Academic freedom at risk at UOttawa

The University of Ottawa’s Dean of Medicine, Dr. Jacques Bradwejn, is warning faculty against expressing their political views in public, which violates the principle of academic freedom according to CAUT Executive Director David Robinson.

In a memo issued last month, Dr. Bradwejn advised faculty not to voice “politically charged sentiment” in social media accounts.

“One of the key components of academic freedom is the right of faculty to exercise free speech without the university’s censorship or reprisal,” says Robinson. “Historically, the majority of the most famous academic freedom cases involve professors who were unfairly sanctioned for their public comments and actions, as in Bertrand Russell’s firing at Trinity College, Cambridge; and the foundational academic freedom case in Canada – the firing of Professor Harry Crowe at United College.”

Robinson is calling for the school to immediately ask the Dean of Medicine to retract his comments and reassure faculty that no action will be taken against those exercising their academic freedom.

Tentative agreement reached at Cape Breton University

A tentative agreement reached in February between the Cape Breton University Faculty Association (CBUFA) and the university has since been ratified by both the association’s members and the university's board.
“Members of the faculty union are pleased to have a new contract in place and…[w]e look forward to being equal partners in managing and solving challenges that CBU may face in the future for the benefit of all its stakeholders,” says Andrew Reynolds, Chair of the CBUFA Communications Committee.
The new three-year contract includes a wage increase of 1.25 per cent each year, and clarifies the conditions under which layoffs can occur.

Strike avoided at Université de Moncton

The Association des bibliothécaires, professeures et professeurs de l’Université de Moncton (ABPPUM) has reached an important milestone towards equity.  Over 97 per cent of the association’s members voted in March to ratify the tentative agreement reached, which guarantees wage parity with their counterparts working in New Brunswick English-language universities.  Faculty have struggled to achieve this parity since their strike in 2000.
Association President Étienne Dako is very pleased with the resolution: “This agreement puts an end to decades-long discrimination, and we are greatly relieved, after difficult negotiations, to have acquired the right to equal pay for equal work.”
The agreement will go before the university’s board of governors on April 8 for ratification.

Deal at Algoma

The Algoma University Faculty Association (AUFA) has voted 95 per cent in favour of ratifying the agreement reached Feb. 28 with the administration for its contract academic staff members.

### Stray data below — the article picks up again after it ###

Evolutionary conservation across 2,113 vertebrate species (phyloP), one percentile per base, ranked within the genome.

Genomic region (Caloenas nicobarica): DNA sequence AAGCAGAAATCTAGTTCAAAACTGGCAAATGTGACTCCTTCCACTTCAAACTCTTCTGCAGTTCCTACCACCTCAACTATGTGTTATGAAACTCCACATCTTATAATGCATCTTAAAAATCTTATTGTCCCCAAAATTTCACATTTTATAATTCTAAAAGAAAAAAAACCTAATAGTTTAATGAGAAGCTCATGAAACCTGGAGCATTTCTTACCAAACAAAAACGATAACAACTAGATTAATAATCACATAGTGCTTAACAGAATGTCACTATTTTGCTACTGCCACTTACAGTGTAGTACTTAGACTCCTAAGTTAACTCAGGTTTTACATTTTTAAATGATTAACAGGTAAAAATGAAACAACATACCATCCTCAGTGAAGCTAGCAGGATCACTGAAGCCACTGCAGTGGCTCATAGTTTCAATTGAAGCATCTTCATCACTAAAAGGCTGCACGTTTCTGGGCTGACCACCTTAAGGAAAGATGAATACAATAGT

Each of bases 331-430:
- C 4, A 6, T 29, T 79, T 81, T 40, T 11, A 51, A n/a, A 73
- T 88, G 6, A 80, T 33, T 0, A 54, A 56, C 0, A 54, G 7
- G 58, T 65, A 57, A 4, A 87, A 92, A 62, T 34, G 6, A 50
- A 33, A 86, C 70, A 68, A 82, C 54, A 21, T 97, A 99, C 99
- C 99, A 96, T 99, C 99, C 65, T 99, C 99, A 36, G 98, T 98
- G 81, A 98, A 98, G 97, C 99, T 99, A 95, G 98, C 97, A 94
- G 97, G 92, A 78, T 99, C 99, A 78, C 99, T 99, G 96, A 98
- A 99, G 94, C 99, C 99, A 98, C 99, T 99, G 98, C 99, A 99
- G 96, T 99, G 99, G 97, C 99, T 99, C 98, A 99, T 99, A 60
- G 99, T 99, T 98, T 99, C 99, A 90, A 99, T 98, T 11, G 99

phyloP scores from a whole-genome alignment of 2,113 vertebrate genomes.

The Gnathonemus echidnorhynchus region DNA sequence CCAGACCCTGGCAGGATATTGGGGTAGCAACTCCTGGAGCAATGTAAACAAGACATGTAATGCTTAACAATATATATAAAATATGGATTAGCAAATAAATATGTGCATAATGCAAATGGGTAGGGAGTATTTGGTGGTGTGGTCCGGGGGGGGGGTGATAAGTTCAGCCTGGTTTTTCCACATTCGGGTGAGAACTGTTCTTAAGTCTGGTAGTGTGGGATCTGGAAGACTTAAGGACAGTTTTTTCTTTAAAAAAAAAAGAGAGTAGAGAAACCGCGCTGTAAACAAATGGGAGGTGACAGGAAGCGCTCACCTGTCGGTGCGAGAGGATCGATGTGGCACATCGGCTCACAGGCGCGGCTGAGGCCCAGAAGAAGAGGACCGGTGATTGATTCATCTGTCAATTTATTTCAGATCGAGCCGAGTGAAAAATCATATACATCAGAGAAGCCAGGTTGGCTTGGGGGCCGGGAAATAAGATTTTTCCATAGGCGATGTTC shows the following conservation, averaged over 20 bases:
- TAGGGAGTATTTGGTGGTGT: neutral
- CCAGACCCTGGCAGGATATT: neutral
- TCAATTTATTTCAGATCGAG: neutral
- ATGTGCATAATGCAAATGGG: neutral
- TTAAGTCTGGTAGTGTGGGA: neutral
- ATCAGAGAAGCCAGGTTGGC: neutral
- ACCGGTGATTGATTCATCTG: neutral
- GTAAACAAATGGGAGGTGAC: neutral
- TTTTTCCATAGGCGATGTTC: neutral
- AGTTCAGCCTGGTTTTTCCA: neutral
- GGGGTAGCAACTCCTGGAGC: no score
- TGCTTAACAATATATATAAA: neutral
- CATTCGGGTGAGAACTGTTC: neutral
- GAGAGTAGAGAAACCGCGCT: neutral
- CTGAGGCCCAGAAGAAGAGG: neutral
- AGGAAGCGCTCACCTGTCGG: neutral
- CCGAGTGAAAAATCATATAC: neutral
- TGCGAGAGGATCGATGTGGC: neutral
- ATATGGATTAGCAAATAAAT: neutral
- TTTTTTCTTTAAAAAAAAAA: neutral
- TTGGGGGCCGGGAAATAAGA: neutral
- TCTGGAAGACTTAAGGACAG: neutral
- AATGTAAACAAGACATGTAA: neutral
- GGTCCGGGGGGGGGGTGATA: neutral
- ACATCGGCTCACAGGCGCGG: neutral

CAUT President James Compton says, “We are happy that a deal could be reached. Equity for contract academic staff was a key issue in this negotiation.”

CAUT stands against the ban

Following an initial rough ride through the U.S. court system, a revised version of Donald Trump’s order banning travel from (now) six Muslim-majority countries is again facing a torrent of legal challenges while continuing to cause turmoil for travellers.
While the executive order has been at least temporarily halted by judicial injunction, the uncertainty around travel remains and affects many academic staff and students in Canada by restricting their ability to travel to the United States for conferences, and to engage in research partnerships and collaborations with American institutions and scholars.
CAUT joined with the American Association of University Professors (AAUP) in January to strongly condemn the discriminatory ban on entry to the United States for people from these countries, and to urge its members and the entire academic community in Canada to oppose the Trump administration’s discriminatory order by signing the AAUP petition against the ban.
CAUT is also advising its members affected by the order to defer their travel plans, and that they, as with any member planning on travelling to the U.S., consult the CAUT Travel Advisory, Travelling to the United States: Your Rights at the Border, which is currently under review.
“Canadian academics who might be affected by the order and who have travel plans in the coming days should postpone travel to the United States,” said CAUT Executive Director David Robinson.

This month in the Bulletin

Concerns about the waning influence of academics over the governance of post-secondary institutions, whether in senates or boards of governors, are not new. But as growing numbers of universities’ boards of governors are acting like private-sector entities, seeking to centralize their power at the expense of collegiality and faculty engagement, the question burgeons: at what cost comes the silencing and sidelining of scholars in the governance of our post-secondary institutions? 

Read Governance on the rocks — Do academic staff today have much of a say in university & college governance?



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